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Since both C(k) and F(k) seem to scale like k^{-5/3} in the inertial range, both helicities are governed by contributions from large scales. This implies in particular that the small scale current helicity, , and hence also , should not depend on the length of the inertial range and hence should be independent of . If this were not the case, i.e. if the magnetic field were fully helical with a k^{-2/3} current helicity spectrum, would be asymptotically proportional to (Blackman & Brandenburg 2002). Our results suggest that this is not the case here. This seems to be in conflict with earlier results for helical dynamos (Brandenburg 2001), but those results were at 4 times smaller resolution (120^{3} instead of 512^{3} meshpoints) and the forcing was at 3 times smaller scale, so the effective length of the inertial range was 12 times smaller and hence completely absent. What remains true, however, is that the field is nearly fully helical at the energy carrying scale, i.e. at wavenumber .
In order to gain more insight into the nature of the turbulence in kinetically and magnetically forced cases we show visualizations of the field-aligned components of velocity and magnetic field, u_{z} and B_{z}, respectively. In the kinetically driven case we see a large scale pattern in velocity, consistent with power at the expected energy-carrying scale corresponding to the forcing wavenumber ; see Fig. 10. The magnetic field, on the other hand, is dominated by smaller scale structures. The strength of the imposed field is still less than the equipartition value ( ) and there is no obvious anisotropy. Although the velocity field is helical, there is no obvious large-scale pattern in the magnetic field. There are two possible reasons for this: lack of scale separation (see Sect. V of Haugen et al. 2004) and suppression of large scale dynamo action by the large scale field (Montgomery et al. 2002; Brandenburg & Matthaeus 2004).
The magnetically driven case is quite different.
There seems to be a large scale pattern in the magnetic field (Fig. 11).
Although there is no scale separation, it is possible to drive a larger
scale field in this case.
The main difference is that in the kinetically driven case,
dynamo-generated large scale and small scale fields have opposite sign
of current helicity (Brandenburg 2001).
In the absence of sufficient scale separation this leads to cancelation.
In the magnetically driven case the current helicity has the same sign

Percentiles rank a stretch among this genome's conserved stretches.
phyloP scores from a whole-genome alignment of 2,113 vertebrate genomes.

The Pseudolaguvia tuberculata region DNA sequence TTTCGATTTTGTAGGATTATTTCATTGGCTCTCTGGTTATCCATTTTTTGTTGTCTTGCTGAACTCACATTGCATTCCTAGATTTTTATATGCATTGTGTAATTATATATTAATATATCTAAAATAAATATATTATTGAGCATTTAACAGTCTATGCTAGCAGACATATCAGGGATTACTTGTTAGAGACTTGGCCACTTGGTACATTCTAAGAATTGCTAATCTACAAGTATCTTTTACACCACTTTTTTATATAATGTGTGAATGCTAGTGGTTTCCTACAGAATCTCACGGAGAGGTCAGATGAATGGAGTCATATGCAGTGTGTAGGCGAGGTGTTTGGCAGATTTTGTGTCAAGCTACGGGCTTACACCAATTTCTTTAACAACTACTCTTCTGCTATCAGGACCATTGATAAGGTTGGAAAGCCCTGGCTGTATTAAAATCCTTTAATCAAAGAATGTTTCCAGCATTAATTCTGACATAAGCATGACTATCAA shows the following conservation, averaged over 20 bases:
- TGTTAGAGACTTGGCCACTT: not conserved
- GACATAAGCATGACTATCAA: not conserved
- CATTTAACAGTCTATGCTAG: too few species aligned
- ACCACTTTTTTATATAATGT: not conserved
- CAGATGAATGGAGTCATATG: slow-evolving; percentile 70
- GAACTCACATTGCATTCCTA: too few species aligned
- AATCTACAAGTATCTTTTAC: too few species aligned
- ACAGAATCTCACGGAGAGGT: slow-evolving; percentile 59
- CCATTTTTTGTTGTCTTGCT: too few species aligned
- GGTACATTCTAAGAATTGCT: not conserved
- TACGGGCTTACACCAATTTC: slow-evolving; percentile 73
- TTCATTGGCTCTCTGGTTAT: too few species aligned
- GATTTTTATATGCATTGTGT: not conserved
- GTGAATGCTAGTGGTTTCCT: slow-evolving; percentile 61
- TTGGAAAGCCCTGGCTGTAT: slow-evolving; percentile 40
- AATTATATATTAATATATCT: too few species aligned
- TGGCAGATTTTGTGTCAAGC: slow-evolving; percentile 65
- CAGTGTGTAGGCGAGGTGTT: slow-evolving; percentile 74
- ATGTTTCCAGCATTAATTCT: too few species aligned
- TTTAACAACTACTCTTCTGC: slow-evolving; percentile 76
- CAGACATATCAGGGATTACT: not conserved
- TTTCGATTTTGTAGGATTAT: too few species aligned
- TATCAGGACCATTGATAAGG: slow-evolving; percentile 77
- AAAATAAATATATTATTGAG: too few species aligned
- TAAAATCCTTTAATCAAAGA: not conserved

at all scales, so there is no cancellation and therefore the build-up
of a large scale field is possible.
However, when the field is too strong (B_{0}=0.1, corresponding to
)
no large scale pattern in the magnetic field
develops; see Fig. 12.
Figure 9: Same as Fig. 8, but for the magnetically forced case with B_{0}=0.1, 512^{3} meshpoints. | |
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Although a closure hypothesis of the form has a plausible physical interpretation as a relaxation term, (Blackman & Field 2002), it is nevertheless quite crude and lacks a rigorous physical basis. However, on empirical grounds this closure assumption is quite appealing. First of all, unlike the first order smoothing approximation, MTA provides a natural and convincing explanation for the correction term to the effect in Eq. (10). This is indeed a key ingredient to the dynamical quenching model (Kleeorin & Ruzmaikin 1982), where the evolution of is obtained by solving the magnetic helicity equation for the small scale field. The dynamical evolution of the term provides a good model for the resistively limited saturation (Field & Blackman 2002; Blackman & Brandenburg 2002; Subramanian 2002), which is seen in helically forced simulations in periodic boxes (Brandenburg 2001; Mininni et al. 2005). Another appealing property of MTA is that the additional time derivative, in Eq. (4), restores causality and prevents infinitely fast signal propagation. In the case of turbulent passive scalar diffusion, one can easily see that this term turns the heat equation into a damped wave equation, where the maximum signal speed is the rms velocity of the turbulence (Brandenburg et al. 2004).